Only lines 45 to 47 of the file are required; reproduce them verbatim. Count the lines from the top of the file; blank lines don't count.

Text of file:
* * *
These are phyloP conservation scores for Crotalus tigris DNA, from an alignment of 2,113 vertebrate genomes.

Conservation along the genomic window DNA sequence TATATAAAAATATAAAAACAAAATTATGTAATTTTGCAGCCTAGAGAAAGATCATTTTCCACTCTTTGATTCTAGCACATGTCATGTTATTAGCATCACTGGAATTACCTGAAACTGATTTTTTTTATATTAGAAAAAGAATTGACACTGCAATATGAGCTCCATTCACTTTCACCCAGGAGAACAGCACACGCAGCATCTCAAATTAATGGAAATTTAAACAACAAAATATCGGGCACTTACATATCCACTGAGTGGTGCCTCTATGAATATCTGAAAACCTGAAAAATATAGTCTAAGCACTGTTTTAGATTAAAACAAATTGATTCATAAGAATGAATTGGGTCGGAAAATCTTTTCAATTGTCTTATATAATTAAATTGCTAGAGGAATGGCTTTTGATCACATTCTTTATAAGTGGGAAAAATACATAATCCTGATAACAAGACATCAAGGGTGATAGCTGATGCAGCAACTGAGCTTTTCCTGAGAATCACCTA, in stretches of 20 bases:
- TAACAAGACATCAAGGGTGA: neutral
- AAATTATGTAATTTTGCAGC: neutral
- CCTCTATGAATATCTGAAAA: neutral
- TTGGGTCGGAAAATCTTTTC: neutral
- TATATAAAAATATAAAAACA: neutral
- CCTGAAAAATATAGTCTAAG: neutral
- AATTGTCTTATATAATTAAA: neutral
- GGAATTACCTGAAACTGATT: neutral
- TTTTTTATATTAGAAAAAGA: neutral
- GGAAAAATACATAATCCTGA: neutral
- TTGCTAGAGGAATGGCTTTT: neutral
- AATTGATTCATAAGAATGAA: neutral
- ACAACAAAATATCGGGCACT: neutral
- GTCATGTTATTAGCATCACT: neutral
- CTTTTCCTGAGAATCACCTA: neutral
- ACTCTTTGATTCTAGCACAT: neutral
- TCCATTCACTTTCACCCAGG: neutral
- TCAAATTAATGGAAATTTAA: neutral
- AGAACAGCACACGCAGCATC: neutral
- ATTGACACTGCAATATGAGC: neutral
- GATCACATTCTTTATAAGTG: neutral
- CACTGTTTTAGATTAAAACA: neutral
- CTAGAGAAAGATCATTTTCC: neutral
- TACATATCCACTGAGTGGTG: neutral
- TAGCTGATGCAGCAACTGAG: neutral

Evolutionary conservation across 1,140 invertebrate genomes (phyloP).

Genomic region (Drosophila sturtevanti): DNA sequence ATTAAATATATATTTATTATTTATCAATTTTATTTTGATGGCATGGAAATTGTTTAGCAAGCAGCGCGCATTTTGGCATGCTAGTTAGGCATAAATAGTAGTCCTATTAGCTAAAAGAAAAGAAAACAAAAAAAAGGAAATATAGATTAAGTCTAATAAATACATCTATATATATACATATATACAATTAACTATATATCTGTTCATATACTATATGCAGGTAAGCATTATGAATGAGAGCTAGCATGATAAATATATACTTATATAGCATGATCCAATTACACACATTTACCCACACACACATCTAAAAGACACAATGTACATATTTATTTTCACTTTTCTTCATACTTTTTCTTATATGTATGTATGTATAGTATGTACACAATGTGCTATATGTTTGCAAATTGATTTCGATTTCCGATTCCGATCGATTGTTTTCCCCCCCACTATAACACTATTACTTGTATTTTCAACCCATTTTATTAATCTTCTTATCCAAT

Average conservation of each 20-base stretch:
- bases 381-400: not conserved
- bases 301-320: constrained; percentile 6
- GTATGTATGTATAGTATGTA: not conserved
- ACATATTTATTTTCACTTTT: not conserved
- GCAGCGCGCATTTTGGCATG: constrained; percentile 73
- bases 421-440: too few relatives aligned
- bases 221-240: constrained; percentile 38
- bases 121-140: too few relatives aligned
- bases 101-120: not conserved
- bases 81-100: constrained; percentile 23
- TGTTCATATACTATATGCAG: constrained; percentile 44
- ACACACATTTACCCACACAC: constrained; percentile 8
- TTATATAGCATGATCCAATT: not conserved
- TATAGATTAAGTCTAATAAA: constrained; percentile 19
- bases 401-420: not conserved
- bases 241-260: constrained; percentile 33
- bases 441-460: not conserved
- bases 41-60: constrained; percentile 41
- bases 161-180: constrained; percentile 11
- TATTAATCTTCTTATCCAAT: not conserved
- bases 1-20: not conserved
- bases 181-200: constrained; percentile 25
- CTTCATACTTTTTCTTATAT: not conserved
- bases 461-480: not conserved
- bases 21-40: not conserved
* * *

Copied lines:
- bases 401-420: not conserved
- bases 241-260: constrained; percentile 33
- bases 441-460: not conserved